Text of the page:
The book was full of funny muddling mazes
Each rounded off into a lovely song
And most extraordinary and monstrous mazes
knotted with rhymes like a slave driver’s thong.

That final simile might be a young man losing control of his matter for a rhyme, but the abrupt contrast between ‘lovely song’ and ‘slave driver’s thong’ is an early example of the way Graves acknowledged that what is terrifying and threatening can also be attractive. And vice versa.

Part of the reason for Graves’ absence from the pantheon of ‘War Poets’ is that his poems don’t fit neatly into an ‘attitude’ which can be conscripted into someone else’s purposes. As Mundye points out, he wasn’t a ‘protest poet’. His reaction was much more varied. There are  ‘anti-War poems’. 'Armistice Day, 1918' is a good example. But he was proud of his regiment for the remainder of his life. This was the man who told Wilfrid Owen to cheer up and, criticised by Sassoon for being young and lacking depth of feeling, responded that he was young. (Both quoted by Mundye.)

It’s possible to argue that the poems of Sassoon and Owen describe the world they saw for those that weren’t there. It’s a journalistic approach to the horror. Graves on the other hand, records the effects of processing that horror. The nightmares, the ghosts that appeared, the dead friends in the crowds. It’s too neat a distinction to be pushed too far, but it’s workable.  

“The Patchwork Flag’ was never published, and its publication here might seem like reason to buy the book.  However, if you think you’re going to read a hitherto unseen collection of Graves poems you’ll be disappointed. Although Graves decided not try and publish the collection, almost all the poems in it were later published.

On the other hand, as Mundye argues, the poem that would have been the foreword to the collection sums up Graves poetry at this time:

Here is a patchwork lately made
Of antique silk and flower brocade
Old Faded scraps in memory rich
Sewn each to each with featherstitch.
But when you stare aghast perhaps
At certain muddied khaki scraps
And Trophy fragments of field-grey
Clotted and stained that shout dismay
At broidered birds and silken flowers
Blame these black times; their fault, not ours.

 They are a patchwork. Summing up the case for his subject Mundye ends:

His Charterhouse poems in Over the Brazier are an unsuspecting gateway to hell: the domesticity of his later patchwork metaphor is a brutal reminder of how early family life for a whole generation was punctuated by shell-shock memory of blood and fragmentation. As Blake before him, Graves explores both innocence and experience, with the complex interconnectedness of the two bringing out the terrors of the latter all the more clearly.  

In discussing the poetry written by men and women who lived through times most people are grateful they never had to endure, there’s a humane tendency to shy away from discussions of quality. It takes someone of the stature and bloody mindedness of Yeats to say the unspeakable and point out that Owen’s poetry, as poetry, is not always good poetry. Graves’ war poems, with a few exceptions, are not well known because they are not memorable. While Day probably over stated the case in the chapter mentioned above, his judgement still seems broadly correct. These are a very young man’s poems and they are written out of a tradition that was out of date before he was born.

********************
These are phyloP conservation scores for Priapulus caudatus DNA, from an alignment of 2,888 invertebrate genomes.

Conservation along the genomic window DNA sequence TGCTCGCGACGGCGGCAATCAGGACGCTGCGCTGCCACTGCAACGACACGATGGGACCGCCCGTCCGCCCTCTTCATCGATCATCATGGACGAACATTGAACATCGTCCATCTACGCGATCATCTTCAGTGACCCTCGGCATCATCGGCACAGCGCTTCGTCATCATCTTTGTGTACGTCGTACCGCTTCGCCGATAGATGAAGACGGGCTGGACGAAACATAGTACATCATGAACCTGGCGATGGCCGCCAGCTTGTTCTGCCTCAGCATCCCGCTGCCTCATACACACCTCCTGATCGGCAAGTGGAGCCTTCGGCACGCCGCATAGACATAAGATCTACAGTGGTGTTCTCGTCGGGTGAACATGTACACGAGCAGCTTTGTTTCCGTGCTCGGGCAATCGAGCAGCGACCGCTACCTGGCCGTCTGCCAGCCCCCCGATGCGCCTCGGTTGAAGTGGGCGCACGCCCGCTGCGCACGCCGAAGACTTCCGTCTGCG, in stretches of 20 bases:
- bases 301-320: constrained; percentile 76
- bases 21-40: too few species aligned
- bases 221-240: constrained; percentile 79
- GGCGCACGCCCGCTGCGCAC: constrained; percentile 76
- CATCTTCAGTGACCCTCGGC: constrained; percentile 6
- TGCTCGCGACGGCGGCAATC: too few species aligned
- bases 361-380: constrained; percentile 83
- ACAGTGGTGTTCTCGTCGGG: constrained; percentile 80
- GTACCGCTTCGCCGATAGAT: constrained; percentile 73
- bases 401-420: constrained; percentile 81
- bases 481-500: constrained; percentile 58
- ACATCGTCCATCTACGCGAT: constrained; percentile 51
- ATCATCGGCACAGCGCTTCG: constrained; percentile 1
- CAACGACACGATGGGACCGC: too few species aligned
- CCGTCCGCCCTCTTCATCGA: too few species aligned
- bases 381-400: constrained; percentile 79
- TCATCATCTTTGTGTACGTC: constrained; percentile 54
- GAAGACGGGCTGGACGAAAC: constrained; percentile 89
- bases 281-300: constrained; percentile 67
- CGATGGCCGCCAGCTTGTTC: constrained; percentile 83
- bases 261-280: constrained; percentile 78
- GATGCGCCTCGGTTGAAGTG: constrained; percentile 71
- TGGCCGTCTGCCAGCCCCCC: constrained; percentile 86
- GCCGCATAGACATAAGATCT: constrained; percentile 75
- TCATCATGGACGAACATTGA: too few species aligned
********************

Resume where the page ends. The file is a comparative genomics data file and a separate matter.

If you have any interest in Graves the poet the book is probably indispensable. Mundye’s essay and notes are worth the price of admission. The book probably needs to be read against On English Poetry (1922) and Poetic Unreason (1925) which are Graves' attempts to achieve some kind of critical distance on his experience. 

  But if you’re not interested in Graves, then I don’t think the book stands alone as a collection of poems worth knowing. On the other hand, if you’re intrigued by the question: what would it have been like to be a young infantry officer in the 1st world war, then the unsettling patchwork of these poems offers an unsettling answer.

Monday, January 16, 2017

The Battle of Maldon

'In search of the Battle of Maldon'.
I've written other posts about the poem. I've wanted to see the place for decades.

 Maldon itself, suitably atmospheric at low tide. The battle field is badly signposted, and I didn't trust the map to drive there, but on foot, one simply follows the Blackwater downstream from the town, pausing at the relatively new statue of Byrthnoth.
Given how memorable his speech to the messenger is, it seems odd that the words that adorn the plinth are a fragment of a prayer.

Along the sea wall to Northey Island, which is now a nature reserve.

 At high tide the causeway is under water. It's not difficult to imagine a Viking host lined along the island, waiting for the tide to run out. Not sure I can imagine the Viking Herald calling a coherent message across that distance. Things may have changed in a thousand years, or he may have been rowed into earshot.

Looking inland from the River bank, where the English host must have stood, and died. It's a bleak spot. Even if it had no history it would be difficult to avoid the word 'dreary'. There is little marking the battle field, except a strange paragraph in the information for the bird reserve which mentions the battle and calls it the earliest recorded battle in Britain. Or England, I was too surprised by it to take a photo or remember the exact wording. There is supposed to be a commemorative plaque but I didn't find it.